Posttraumatic stress disorder (PTSD) is associated with reduced volume in the total brain and in the hippocampus, anterior cingulate, and insula, according to a study published in the American Journal of Psychiatry. This effect distinguishes PTSD from depression, in which only the volume of the hippocampus is normally affected.
This study included 89 structural MRI studies conducted between 1985 and 2016, 66 of which were used for meta-analysis of the region of interest and 13 of which were used for the meta-analysis of voxel-based morphometry.
Studies were located and selected using the MEDLINE database, with 113 studies meeting criteria for inclusion. Meta-analyses of regions of interest were compared with similar meta-analyses of major depressive disorder, and 3 subanalyses were performed to assess traumatized and nontraumatized control groups.
Individuals with PTSD showed diminished intracranial volume, total brain volume, hippocampal volume, insular volume, and anterior cingulate volume compared with the control group. Individuals with PTSD showed similar results when compared with both traumatized and nontraumatized patients, though traumatized patients generally showed smaller hippocampal volumes than nontraumatized controls. The number of studies for each region ranged from 3 to 41 and pooled effects sizes (Hedges’ g) ranged between -0.84 and 0.43. Significant decreases in medial prefrontal cortical volume were observed via voxel-based morphometry. Compared with major depressive disorder, brain volume was reduced in PTSD.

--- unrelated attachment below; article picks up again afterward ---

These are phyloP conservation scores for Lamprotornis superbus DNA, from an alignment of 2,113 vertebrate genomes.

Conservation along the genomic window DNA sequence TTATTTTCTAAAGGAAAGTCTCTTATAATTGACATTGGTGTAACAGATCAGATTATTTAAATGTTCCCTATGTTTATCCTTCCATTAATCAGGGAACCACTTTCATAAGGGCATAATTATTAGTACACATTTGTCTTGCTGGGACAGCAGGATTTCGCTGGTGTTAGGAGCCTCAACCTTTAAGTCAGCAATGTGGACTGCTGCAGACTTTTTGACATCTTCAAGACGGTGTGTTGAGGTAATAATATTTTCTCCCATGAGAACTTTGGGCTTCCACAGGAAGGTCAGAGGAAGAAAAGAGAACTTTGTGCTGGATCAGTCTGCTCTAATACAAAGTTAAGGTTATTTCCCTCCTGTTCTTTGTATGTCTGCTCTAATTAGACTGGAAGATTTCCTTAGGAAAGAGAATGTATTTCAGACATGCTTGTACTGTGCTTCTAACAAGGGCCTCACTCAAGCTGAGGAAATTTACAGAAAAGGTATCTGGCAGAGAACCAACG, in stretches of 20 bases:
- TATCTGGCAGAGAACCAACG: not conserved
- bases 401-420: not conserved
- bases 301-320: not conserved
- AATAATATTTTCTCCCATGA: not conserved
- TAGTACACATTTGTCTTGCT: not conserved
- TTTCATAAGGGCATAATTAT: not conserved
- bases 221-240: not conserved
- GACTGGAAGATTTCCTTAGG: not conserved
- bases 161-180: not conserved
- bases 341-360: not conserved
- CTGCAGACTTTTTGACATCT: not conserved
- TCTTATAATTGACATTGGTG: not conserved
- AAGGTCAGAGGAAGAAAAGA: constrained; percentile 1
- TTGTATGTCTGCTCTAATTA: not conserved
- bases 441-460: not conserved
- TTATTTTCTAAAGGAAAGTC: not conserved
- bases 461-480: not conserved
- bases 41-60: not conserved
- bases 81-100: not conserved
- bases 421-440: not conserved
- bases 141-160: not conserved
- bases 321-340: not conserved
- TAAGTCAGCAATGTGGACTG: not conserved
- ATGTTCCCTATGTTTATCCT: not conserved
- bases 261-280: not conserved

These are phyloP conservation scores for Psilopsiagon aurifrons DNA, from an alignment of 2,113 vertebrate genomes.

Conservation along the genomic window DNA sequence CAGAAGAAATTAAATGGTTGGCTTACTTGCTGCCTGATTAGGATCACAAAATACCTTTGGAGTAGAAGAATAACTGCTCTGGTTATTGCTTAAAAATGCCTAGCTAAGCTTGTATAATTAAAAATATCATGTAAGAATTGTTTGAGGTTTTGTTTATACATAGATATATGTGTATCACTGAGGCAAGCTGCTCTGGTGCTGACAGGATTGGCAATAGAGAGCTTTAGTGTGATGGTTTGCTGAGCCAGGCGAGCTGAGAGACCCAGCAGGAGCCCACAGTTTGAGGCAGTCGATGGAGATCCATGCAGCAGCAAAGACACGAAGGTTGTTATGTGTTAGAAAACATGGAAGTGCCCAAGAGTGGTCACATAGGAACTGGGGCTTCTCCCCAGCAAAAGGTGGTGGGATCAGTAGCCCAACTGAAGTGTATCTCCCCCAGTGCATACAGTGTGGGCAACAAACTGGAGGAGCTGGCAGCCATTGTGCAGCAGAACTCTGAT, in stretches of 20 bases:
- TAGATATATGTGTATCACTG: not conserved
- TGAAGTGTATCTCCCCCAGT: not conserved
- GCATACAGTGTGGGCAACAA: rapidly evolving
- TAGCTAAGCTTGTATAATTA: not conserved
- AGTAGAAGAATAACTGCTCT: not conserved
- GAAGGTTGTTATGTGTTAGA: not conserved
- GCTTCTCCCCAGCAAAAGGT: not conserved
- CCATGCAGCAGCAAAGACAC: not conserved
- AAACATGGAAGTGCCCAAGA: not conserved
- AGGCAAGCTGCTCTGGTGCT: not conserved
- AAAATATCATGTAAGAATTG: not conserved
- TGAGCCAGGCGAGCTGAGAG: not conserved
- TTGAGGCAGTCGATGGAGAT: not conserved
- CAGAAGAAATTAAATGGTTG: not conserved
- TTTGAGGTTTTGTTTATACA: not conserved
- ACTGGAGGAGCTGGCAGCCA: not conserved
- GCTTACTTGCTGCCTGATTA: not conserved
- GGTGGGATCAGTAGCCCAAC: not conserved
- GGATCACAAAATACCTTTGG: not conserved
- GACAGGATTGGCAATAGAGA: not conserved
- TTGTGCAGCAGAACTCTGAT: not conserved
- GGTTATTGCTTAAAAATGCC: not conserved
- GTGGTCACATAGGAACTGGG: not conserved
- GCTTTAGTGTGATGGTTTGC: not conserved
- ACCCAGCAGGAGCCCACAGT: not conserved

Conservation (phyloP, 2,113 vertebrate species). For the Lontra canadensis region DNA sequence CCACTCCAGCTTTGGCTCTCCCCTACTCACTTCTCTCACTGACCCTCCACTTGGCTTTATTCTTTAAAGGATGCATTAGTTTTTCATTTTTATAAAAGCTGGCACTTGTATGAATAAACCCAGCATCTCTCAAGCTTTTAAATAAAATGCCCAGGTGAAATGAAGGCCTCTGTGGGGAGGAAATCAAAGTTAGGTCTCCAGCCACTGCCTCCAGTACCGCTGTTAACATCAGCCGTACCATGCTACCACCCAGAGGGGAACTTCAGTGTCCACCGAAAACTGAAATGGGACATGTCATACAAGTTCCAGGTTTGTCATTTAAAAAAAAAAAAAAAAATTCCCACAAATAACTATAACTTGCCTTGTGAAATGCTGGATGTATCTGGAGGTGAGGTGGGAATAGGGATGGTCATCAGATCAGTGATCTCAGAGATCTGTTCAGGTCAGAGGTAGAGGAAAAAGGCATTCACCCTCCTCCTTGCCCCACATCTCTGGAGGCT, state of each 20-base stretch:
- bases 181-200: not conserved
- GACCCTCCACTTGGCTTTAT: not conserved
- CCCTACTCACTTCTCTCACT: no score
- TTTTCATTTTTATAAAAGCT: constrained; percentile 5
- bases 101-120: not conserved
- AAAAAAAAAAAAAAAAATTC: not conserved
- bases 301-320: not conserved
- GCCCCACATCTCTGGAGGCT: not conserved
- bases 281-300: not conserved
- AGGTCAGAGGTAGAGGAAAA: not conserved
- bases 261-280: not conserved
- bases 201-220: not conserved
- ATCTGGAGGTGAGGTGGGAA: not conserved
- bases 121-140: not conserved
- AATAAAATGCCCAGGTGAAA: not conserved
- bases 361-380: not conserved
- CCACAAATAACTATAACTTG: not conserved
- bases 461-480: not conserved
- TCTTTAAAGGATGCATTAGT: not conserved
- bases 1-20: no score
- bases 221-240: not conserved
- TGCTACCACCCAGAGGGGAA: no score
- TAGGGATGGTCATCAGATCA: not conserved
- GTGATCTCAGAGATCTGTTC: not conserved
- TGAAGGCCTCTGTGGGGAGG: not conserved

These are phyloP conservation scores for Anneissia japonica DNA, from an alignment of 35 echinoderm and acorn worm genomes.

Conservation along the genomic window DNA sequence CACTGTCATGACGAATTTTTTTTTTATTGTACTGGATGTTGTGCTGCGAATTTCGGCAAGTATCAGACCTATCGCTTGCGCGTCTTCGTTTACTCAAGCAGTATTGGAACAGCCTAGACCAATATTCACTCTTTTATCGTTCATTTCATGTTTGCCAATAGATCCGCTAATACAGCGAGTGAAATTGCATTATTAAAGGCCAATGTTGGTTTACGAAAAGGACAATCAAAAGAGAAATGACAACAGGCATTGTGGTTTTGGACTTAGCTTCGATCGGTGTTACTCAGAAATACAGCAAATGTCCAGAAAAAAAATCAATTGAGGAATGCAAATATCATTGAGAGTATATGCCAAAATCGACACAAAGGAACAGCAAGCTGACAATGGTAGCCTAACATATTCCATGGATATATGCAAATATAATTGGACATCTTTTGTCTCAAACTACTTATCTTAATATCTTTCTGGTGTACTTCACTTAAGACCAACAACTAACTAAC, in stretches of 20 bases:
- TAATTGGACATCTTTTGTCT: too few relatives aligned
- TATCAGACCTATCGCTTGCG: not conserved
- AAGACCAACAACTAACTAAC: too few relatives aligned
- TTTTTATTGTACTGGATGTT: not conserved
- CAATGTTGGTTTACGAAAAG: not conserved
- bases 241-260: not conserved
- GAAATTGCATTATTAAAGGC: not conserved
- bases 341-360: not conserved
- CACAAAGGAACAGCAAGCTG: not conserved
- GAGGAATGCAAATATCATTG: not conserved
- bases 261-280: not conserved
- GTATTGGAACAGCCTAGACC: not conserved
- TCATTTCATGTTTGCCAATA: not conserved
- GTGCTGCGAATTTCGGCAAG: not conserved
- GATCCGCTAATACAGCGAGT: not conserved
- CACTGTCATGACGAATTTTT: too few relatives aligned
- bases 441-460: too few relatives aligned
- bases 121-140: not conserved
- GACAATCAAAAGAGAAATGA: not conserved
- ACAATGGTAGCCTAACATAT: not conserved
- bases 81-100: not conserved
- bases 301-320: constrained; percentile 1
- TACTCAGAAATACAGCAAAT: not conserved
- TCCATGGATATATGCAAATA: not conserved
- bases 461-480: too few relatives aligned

Researchers conclude that “[the] meta-analyses revealed structural brain abnormalities associated with PTSD and trauma and suggest that global brain volume reductions distinguish PTSD from major depression.”
Bromis K, Calem M, Reinders AATS, Williams SCR, Kempton MJ. Meta-analysis of 89 structural MRI studies in posttraumatic stress disorder and comparison with major depressive disorder [published online July 19, 2018]. Am J Psychiatry. doi: 10.1176/appi.ajp.2018.17111199